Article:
What Are The Marfa Lights?

The Marfa lights — also known as "ghost" or "mystery" lights — are a unique phenomenon that occurs off U.S. 90 just outside the town of Marfa, Texas. For almost two centuries, locals and visitors alike have described seeing orbs of light appear on the horizon outside of town — sometimes just flickering, sometimes moving at high speed or in weird patterns against the desert sky (via Visit Marfa). 

According to the Texas State Historical Association, the first record of somebody seeing the lights dates back to 1883, when a young cowboy saw them as he was moving cattle. Settlers in the area reported them in 1885, and by 1919, other locals were riding around trying to find the source (often believed to be a campfire). Even more interestingly, reports from around both WWI and WWII mention the lights, with pilots trying to locate them with no luck. Today, nothing much has changed: There's no logical explanation for the lights, and those who travel to Mafra to try and understand them leave just as baffled as they arrived.

What has changed is their popularity — observers from all around the country now arrive in the town, hoping to catch sight of the lights as the sun comes down. The town has even built an official Marfa Lights Viewing Area 9 miles outside town, where drivers can stop by with cameras in hopes of recording the phenomenon.

So what are the lights like?

The lights are unpredictable, but they do seem to be consistent when it comes to certain things. One is size: the lights seem to be about the size of a basketball, according to Live Science. But they aren't always the same color either — although most are white, they can also be red or blue. According to Visit Marfa, the lights have sometimves been described as "whimsical," dancing on the horizon in an almost friendly manner. Although others have described their speed as "frightening." The lights never seem to approach onlookers and disappear as people approach the area where they should be flashing from. 

Speaking of area, the space around the town of Marfa is difficult to access, without direct paths or roads. It's also completely uninhabited, which clashes with the most logical explanations, such as the Marfa lights simply being light reflections. Electrostatic discharges, another potential explanation, would not explain the lights' movements or their almost perfectly oval shape (per the Texas State Historical Association).  

Because there's no way to predict when the lights will appear (they come in all types of weather, all year long), research has been tricky. According to Texas Monthly, the lights only seem to appear about 30 times a year, so even frequent visitors might miss them.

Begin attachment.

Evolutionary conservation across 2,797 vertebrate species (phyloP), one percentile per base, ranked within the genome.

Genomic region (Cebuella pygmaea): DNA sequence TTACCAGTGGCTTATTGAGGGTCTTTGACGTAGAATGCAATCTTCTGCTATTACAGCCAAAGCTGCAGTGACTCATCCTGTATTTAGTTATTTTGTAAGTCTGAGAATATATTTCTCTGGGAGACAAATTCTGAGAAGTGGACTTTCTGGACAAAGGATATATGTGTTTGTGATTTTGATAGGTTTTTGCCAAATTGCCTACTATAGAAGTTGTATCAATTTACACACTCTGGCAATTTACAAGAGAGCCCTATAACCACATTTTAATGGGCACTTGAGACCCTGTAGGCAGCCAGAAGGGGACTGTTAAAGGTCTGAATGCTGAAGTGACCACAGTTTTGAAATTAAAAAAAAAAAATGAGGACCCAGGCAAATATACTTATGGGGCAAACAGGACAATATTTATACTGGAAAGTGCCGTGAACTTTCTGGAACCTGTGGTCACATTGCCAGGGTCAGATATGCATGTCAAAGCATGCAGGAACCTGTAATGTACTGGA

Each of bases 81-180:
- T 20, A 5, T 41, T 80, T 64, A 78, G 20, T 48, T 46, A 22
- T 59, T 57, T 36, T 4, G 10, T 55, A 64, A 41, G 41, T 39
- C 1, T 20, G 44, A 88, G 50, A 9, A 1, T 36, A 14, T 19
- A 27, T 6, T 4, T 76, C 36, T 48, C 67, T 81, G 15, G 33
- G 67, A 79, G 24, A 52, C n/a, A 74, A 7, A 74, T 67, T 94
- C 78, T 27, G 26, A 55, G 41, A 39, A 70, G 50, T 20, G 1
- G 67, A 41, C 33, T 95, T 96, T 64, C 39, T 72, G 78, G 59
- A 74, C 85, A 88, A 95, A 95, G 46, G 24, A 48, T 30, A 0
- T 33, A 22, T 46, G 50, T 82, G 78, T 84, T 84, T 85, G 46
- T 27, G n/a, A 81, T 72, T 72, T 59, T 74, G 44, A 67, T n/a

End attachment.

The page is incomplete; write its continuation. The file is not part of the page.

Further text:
Theories abound

There are many theories about what the lights could be, some very believable and some a bit "out there." According to Live Science, Native Americans believed the lights were fallen stars, while many today think they could be UFOs and a sign of alien life. There's even a theory making the rounds that the lights are actually the ghosts of conquistadors, forever searching for their lost gold. 

A popular theory has always been that the lights are actually weird reflection highlights from vehicles driving on nearby U.S. Highway 67. But this wouldn't explain the older sightings, which happened long before cars were a reality. A potentially more believable explanation could be that the lights are a mirage, a sort of optical illusion caused by very specific atmospheric conditions. Mirages are common in the desert, where the ground is hotter than the air. As light moves through layers of air at different temperatures, it bends, tricking the brain into seeing something that isn't there. In the desert, a common mirage is the illusion of water (per Planet Science). But there's a problem with this theory: mirages are more likely to happen on sunny days, not in the dark like the Marfa lights.

The Marfa lights could also be the desert equivalent of swamp lights, which are produced when certain gases common in swamps ignite and produce temporary flares of light (via Live Science). 

No answers

If you thought people would've solved the mystery already if they had taken the phenomenon seriously — well, you'd be wrong. NASA aerospace engineer James Bunnell started investigating the lights in the year 2000 and continued doing so for over a decade. According to his own website, he recorded 288 observations, both on camera (wide spectrum and infrared) and using telescopes. 

Since he has a science background, Bunnell set out to study the lights "logically." First, he looked for any sort of movement pattern, but he didn't find any (via the BBC).  He then looked at all the obvious theories to see if any of them could explain what he was seeing. His conclusion? You can definitely see car lights reflecting in the desert, and it's very possible that the weather conditions cause some sort of mirage to appear in the distance as well. But he adds that the Marfa lights are neither one of those things — they look completely different and certainly don't move the same way either (via Marfa Public Radio). 

Bunnell self-published four books about the lights and confesses he still has no idea what they could be. He joins the ranks of the many who have been fascinated by the lights for a century and still hope to one day figure them out.